9. Will the new label look different?

You will still recognize the label, but we have made some improvements to the format to provide significant public health information. Changes include:

  • Highlighting “Calories,” “servings per container,” and the “Serving size” declaration by increasing the type size and placing the number of calories and the “Serving size” declaration in bold type.
  • Requiring manufacturers to declare the actual amount, in addition to percent Daily Value, of the mandatory vitamins and minerals.
  • Adding “Includes X g Added Sugars” directly beneath the listing for “Total Sugars.”
  • Changing the footnote to better explain the percent Daily Value. It will now read: “*The % Daily Value tells you how much a nutrient in a serving of food contributes to a daily diet. 2,000 calories a day is used for general nutrition advice.”

10. I heard that some serving sizes will actually be bigger. That doesn’t seem to make sense with the obesity epidemic.

Some serving sizes will increase and others will decrease because by law, the serving sizes must be based on the amounts of food and drink that people typically consume, not on how much they should consume. Recent food consumption data show that some serving sizes need to be revised. For example, the reference amount used to set a serving of ice cream was previously ½ cup and now is changing to â…” cup. The reference amount used to set a serving size of soda was previously 8 ounces and now is changing to 12 ounces. The reference amount for yogurt is decreasing from 8 ounces to 6 ounces. Nutrient information on the new label will be based on these updated serving sizes so it matches what people actually consume.

11. How much time will manufacturers have to make these changes?

Manufacturers will have until July 26, 2018 to comply with the final requirements, and manufacturers with less than $10 million in annual food sales will have an additional year to make the changes.

12. Will the new requirements apply to imported food?

Yes, foods imported to the United States will need to meet the final requirements.

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Label Format Examples

Download high-resolution examples of different labels in the new format (for reference only), includes the following label samples: 

  • Standard Vertical Nutrition Facts Label Examples in New Format
  • Standard Vertical (Side-by-Side Display)
  • Standard Vertical (w/ Voluntary)
  • Tabular Format
  • Aggregate Display
  • Dual Column Display
  • Simplified Display
  • Infants through 12 Months of Age
  • Children 1-3 Years
  • Tabular Dual Column Display
  • Tabular Display for Small Packages
  • Linear Display for Small Packages
  • Dual Columns, Two Forms of the Same Food
  • Dual Columns, Per Serving and Per Unit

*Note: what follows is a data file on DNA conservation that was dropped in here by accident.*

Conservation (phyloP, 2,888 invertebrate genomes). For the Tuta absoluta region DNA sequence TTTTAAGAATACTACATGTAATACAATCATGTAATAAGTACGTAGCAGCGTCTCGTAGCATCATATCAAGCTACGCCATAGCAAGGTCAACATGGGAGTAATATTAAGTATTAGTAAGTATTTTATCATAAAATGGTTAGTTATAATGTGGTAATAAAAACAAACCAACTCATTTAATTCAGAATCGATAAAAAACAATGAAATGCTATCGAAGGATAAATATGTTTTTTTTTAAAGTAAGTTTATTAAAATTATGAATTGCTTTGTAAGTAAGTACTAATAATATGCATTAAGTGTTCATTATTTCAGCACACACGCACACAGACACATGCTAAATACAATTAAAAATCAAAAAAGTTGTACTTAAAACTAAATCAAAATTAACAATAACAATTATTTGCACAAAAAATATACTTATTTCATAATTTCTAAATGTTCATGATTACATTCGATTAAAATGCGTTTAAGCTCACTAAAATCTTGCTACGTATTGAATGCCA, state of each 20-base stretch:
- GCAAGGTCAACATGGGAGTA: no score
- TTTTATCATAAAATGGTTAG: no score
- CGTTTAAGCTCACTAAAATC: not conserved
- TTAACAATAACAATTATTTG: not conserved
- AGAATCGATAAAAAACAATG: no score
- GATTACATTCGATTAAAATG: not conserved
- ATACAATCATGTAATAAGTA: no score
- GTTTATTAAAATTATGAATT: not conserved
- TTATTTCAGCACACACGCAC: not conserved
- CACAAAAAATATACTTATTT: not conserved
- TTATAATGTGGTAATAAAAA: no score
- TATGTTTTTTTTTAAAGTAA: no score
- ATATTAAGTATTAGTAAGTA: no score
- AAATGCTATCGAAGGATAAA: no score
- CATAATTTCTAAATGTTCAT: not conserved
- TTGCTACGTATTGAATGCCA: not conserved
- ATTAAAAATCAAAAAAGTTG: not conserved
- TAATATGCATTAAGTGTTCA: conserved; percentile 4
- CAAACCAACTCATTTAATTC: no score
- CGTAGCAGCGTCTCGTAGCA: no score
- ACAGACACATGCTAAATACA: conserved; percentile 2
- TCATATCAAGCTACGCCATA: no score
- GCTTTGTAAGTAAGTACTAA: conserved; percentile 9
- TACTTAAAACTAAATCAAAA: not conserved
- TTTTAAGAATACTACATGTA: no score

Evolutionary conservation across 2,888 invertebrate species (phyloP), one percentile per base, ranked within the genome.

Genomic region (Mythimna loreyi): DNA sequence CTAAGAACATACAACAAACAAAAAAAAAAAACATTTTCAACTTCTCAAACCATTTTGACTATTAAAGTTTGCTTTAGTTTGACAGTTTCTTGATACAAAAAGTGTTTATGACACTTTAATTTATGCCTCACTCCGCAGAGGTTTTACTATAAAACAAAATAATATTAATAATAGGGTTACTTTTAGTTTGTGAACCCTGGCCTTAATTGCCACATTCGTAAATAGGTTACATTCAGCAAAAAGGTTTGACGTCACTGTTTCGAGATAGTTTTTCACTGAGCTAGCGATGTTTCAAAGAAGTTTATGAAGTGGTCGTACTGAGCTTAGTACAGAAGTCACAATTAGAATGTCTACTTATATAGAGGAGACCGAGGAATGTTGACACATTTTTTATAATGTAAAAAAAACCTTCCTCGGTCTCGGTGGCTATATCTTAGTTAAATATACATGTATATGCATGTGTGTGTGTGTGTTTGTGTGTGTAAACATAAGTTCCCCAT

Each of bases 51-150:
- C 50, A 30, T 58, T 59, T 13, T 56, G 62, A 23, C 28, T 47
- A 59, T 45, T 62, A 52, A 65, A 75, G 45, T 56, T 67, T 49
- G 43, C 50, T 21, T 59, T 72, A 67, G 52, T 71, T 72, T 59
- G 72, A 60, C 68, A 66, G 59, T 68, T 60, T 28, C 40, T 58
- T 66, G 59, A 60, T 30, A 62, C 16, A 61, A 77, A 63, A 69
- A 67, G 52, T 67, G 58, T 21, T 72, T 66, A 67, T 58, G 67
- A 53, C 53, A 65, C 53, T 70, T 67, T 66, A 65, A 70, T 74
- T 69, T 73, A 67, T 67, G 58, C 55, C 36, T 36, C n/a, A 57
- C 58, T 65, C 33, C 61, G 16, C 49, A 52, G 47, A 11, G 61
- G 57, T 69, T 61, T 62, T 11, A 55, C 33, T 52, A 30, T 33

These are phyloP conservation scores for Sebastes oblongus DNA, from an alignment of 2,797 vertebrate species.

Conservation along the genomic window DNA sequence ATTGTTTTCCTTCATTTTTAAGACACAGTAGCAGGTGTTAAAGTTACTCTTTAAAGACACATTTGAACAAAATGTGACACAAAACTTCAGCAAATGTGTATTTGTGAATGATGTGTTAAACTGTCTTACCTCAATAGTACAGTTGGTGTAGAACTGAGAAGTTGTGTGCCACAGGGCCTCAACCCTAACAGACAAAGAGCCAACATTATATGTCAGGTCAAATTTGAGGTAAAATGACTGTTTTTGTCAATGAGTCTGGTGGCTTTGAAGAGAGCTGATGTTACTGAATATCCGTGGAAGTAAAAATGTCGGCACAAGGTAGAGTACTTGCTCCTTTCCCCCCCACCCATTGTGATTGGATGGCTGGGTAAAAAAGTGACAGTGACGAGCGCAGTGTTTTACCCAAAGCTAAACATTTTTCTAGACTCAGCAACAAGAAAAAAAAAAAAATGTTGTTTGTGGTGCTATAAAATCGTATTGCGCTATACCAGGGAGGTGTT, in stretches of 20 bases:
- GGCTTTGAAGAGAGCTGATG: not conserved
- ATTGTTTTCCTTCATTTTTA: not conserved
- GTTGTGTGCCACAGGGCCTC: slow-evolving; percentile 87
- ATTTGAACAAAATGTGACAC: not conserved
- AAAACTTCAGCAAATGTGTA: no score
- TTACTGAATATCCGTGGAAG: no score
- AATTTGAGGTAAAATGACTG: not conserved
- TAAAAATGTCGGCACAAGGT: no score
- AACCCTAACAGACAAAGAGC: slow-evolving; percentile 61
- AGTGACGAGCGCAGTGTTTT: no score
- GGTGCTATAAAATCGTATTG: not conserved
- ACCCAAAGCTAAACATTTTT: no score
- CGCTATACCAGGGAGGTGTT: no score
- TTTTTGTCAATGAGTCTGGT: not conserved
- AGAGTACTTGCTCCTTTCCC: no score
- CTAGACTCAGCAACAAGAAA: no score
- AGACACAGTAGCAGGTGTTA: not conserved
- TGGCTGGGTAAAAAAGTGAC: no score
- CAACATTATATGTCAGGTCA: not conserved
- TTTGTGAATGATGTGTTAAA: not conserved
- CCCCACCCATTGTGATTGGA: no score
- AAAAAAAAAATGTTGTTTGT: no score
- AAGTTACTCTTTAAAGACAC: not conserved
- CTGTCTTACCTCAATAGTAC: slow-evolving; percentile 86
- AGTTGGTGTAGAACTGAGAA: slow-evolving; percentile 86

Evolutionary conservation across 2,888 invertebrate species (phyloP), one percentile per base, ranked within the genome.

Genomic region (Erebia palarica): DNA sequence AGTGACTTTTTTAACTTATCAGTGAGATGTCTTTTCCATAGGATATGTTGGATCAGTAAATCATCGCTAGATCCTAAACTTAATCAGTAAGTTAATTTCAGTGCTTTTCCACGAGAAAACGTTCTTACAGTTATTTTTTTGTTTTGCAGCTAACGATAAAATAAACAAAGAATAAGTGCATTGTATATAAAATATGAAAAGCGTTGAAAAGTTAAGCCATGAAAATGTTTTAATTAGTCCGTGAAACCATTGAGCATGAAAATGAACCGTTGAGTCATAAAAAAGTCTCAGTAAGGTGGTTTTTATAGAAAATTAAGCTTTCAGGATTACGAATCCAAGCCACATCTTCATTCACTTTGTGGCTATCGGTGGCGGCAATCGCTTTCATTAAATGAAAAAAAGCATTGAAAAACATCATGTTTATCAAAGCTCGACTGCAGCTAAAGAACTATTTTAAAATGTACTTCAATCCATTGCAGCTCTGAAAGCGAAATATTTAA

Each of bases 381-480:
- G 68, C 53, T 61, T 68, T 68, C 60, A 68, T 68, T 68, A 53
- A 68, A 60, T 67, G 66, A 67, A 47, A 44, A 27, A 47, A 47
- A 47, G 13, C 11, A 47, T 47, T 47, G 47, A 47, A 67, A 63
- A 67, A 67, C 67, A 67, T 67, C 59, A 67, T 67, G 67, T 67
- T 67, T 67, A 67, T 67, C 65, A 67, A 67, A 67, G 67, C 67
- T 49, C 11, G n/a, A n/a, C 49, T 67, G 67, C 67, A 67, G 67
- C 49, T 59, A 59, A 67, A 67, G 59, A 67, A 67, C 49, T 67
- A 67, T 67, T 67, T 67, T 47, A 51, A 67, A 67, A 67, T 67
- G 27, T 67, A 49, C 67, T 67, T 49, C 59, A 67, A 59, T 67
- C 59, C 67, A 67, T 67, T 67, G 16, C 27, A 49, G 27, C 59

Compliance Dates of Other Nutrition Initiatives

FDA received questions about the timing of the compliance dates for its various nutrition initiatives and their impact on food manufacturers and is providing the following questions and answers.

Why aren’t the compliance dates for the various nutrition initiatives that manufacturers have to meet more coordinated?

Actually, they are. In summer of 2018, manufacturers will have to comply with key nutrition initiatives. The key dates are as follows:

  • On June 18, 2018, manufacturers must ensure that their products no longer contain partially hydrogenated oils for uses that have not been otherwise authorized by FDA.
  • On July 26, 2018, manufacturers with $10 million or more in annual food sales will need to comply with the new requirements for the Nutrition Facts label.
  • Also on July 26, 2018, vending machine operators with glass front vending machines will have to comply with all requirements of the vending machine labeling rule. FDA delayed the compliance date for calorie declaration requirements for certain food products sold from glass-front vending machines in part to be consistent with the compliance date for the new Nutrition Facts label requirements so that manufacturers can make changes to front-of-pack labeling for products they supply to vending operators at the same time that they make changes to the Nutrition Facts label.

How do menu labeling requirements impact packaged food manufacturers?

The requirements for menu labeling largely affect a different segment of industry—restaurants and similar retail food establishments. We do not expect these requirements to have a great impact on manufacturers. Those establishments that are covered by the menu labeling rule must comply with menu labeling requirements by May 5, 2017.

What about the targets for sodium reduction that FDA is developing?

The targets for sodium reduction that FDA is developing are voluntary so there will be no compliance date. However, we are recommending timeframes for companies that choose to implement the targets, once finalized. FDA has published for public comment draft voluntary targets for reducing sodium in commercially processed and prepared food both in the short-term (2 years) and over the long-term (10 years).

Page Last Updated: 10/07/2016